Checking things out with Faktisk.no

To tell the truth

Photo: Ole Berg-Rusten / NTB
King Harald and Crown Prince Haakon visited the offices of fact-checking organization Faktisk.no in January and learned about the organization’s work to verify news from the wars in Gaza and Ukraine.

Ragnhild Hjeltnes
Assistant Editor
The Norwegian American

“We need a society with a shared understanding of right and wrong, so we can safeguard the trust between us,” said King Harald in his New Year’s Eve speech on Dec. 31. “Speak the truth about reality,” he added. And he urged the Norwegian people to come together and care for one another.

It is a timely message. The social divisions that we see everywhere also exist in Norway. Misinformation circulates widely online. Many of us live in information silos, rarely interacting with people across the aisle. Opinions are shared loudly in social media echo chambers, and extremism is on the rise.

It is more important than ever that we all actively seek out and speak the truth. With the current global political unrest and decline of democracy, the stakes are high.

Following up on the point he made in his speech, King Harald visited the offices of the Norwegian fact-checking organization Faktisk.no at the end of January. Alongside Crown Prince Haakon, he learned about the organization’s work to verify news from the wars in Ukraine and Gaza and how it detects misinformation online.

Faktisk.no (“faktisk” translates to “in fact”) was established in 2017, following the 2016 U.S. election. At the time, several Norwegian journalists raised the alarm and saw an urgency to combat the proliferation of misinformation.

A number of news organizations eventually came together and formed what is now an independent, nonprofit organization, owned by major media organizations VG, Dagbladet, NRK, TV 2, Polaris Media, and Amedia.

Faktisk.no is Norway’s only fact-checking organization and is a member of the International Fact-Checking Network (IFCN). It is editorially independent of its owners and follows the same ethical guidelines as the Norwegian press.

As an independent fact-checker of the public discourse, Faktisk.no aims to contribute to an open, inclusive, and fact-based public conversation and a constructive debate.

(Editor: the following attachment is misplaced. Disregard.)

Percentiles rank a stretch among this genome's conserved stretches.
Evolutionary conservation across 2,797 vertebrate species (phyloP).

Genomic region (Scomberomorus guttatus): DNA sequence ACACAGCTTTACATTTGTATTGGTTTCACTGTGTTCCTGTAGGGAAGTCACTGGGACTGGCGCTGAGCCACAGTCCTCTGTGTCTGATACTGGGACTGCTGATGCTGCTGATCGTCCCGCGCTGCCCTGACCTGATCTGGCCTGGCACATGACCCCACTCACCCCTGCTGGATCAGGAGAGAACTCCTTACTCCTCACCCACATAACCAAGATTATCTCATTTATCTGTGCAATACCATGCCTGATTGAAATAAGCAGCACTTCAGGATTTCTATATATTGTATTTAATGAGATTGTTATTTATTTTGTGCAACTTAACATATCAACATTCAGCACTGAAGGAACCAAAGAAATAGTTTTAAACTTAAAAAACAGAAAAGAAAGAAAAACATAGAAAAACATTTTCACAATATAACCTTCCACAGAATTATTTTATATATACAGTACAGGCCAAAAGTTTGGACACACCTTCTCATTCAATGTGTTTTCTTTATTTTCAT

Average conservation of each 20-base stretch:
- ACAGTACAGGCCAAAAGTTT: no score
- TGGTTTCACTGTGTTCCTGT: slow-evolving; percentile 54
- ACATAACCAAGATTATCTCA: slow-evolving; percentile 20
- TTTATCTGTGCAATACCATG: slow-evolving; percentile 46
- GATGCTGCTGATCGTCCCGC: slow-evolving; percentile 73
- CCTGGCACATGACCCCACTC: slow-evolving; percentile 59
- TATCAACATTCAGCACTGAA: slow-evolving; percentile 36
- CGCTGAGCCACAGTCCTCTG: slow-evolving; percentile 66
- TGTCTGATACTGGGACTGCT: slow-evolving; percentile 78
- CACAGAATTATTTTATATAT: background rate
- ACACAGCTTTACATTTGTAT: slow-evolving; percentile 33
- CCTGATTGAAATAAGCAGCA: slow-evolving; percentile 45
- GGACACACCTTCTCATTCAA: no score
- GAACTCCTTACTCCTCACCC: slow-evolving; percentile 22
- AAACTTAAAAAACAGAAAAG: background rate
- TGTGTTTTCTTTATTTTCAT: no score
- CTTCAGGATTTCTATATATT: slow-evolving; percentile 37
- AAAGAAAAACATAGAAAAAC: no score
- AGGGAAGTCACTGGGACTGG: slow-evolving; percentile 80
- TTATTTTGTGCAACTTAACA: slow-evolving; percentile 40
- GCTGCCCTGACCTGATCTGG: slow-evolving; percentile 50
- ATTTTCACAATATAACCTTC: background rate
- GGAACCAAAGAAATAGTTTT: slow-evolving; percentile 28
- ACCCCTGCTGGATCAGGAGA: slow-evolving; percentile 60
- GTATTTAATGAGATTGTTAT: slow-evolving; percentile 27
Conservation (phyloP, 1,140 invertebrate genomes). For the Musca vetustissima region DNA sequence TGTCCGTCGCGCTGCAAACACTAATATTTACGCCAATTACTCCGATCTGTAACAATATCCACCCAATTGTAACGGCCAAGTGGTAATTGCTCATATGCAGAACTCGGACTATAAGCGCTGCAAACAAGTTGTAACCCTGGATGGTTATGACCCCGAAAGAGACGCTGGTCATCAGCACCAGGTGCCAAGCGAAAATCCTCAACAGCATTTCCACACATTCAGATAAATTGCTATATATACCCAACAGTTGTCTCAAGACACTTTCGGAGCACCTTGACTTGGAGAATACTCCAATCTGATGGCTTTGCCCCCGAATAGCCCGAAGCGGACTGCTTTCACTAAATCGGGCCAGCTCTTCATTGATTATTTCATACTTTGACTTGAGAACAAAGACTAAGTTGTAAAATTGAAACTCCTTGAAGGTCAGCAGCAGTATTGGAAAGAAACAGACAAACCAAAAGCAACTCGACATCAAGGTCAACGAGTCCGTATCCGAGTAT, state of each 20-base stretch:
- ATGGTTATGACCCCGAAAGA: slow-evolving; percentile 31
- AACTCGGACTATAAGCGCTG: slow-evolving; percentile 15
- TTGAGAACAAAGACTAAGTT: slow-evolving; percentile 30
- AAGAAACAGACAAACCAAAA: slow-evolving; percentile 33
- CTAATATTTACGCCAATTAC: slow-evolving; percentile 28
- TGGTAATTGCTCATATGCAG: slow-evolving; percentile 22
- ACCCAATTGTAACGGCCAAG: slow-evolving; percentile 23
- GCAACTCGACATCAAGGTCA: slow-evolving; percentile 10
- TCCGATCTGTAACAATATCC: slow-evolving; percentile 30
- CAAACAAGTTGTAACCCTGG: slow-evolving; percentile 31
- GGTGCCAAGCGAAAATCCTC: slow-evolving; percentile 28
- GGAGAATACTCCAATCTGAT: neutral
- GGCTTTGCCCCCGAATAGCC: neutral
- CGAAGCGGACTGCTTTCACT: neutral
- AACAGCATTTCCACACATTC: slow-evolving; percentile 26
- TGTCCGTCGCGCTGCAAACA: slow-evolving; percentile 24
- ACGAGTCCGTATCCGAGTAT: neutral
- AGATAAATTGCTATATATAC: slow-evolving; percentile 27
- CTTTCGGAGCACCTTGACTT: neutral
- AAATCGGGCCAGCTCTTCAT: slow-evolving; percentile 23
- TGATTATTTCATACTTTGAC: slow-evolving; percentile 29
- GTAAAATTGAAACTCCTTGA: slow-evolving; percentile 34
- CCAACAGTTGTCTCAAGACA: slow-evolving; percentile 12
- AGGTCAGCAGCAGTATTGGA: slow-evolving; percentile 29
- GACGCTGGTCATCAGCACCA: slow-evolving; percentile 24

It has three main objectives: identify and debunk “fake news,” fact-check politicians, and help the public navigate social media.

To fact-check a statement, a team of journalists and researchers conduct a thorough analysis using journalistic methods in an open and transparent process. Certain criteria must be met. A statement must be relevant, controversial (someone is questioning it), frequently shared or referenced, and of public interest. The findings are then published online, regardless of conclusion.

Fact-checking statements made by elected officials holds them accountable and helps move the conversation forward in a constructive way.

For example, earlier this fall, Finance Minister Trygve Slagsvold Vedum (Center Party) stated that unemployment is at an all-time record low. This was concluded as “wrong” in an article published on the faktisk.no website.

Fact-checking goes beyond analyzing statements. Images and videos circulating online can also be “fake news.” An important part of the work of Faktisk.no is to investigate whether photos circulating online are, in fact, depicting what they claim to be. This is particularly crucial for reports from the wars in Gaza and Ukraine, as there are few journalists on the ground and propaganda is widespread.

As part of their mission to help the public navigate social media, Faktisk.no has partnered with Meta, participating in their “Meta Third-Party Fact-Checking Program.” For Norwegian Facebook users, this means that Faktisk.no may alert you when content you are interacting with has been fact checked.

Recognizing that it is impossible to check and flag all fake news, an important aspect of Faktisk.no’s work is to educate the public on how to investigate content on their own and be critical media consumers.

This is the main objective of their subdivision Tenk. Tenk (“think” in English) works with schools to increase media literacy and critical thinking among primary and secondary school students. By developing resources for teachers, parents, and other adults who work directly with children and youth, Tenk equips young people with tools to help them identify reliable sources of information and spot fake news.

As Norwegian children and young people use social media at an early age and often get their news via these channels, they are an important group to reach if Norway wants a future society of critical, savvy media consumers.

To reach that future, Faktisk.no has an important job to do. Fast-paced technological advancement and the emergence of Artificial Intelligence means that it is increasingly difficult for the average person to discern truth from fiction online.

In the current news landscape, flooded with horrific wars, political divisions, and devastating environmental disasters, we need more than ever to be able to filter out the truth. We need to come together and solve these problems.

In the words spoken by King Harald, we need a shared understanding of right and wrong, a society where we can trust one another and take care of one another.

In today’s world, we need organizations like Faktisk.no to help us get there.

This article originally appeared in the March 2024 issue of The Norwegian American.

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Ragnhild Hjeltnes

Ragnhild Hjeltnes is assistant editor of The Norwegian American. Born and raised in Norway, she studied at Luther College in Iowa and at the University of Minnesota. She has worked at the consulate in Minneapolis for several years and now lives in New York with her family.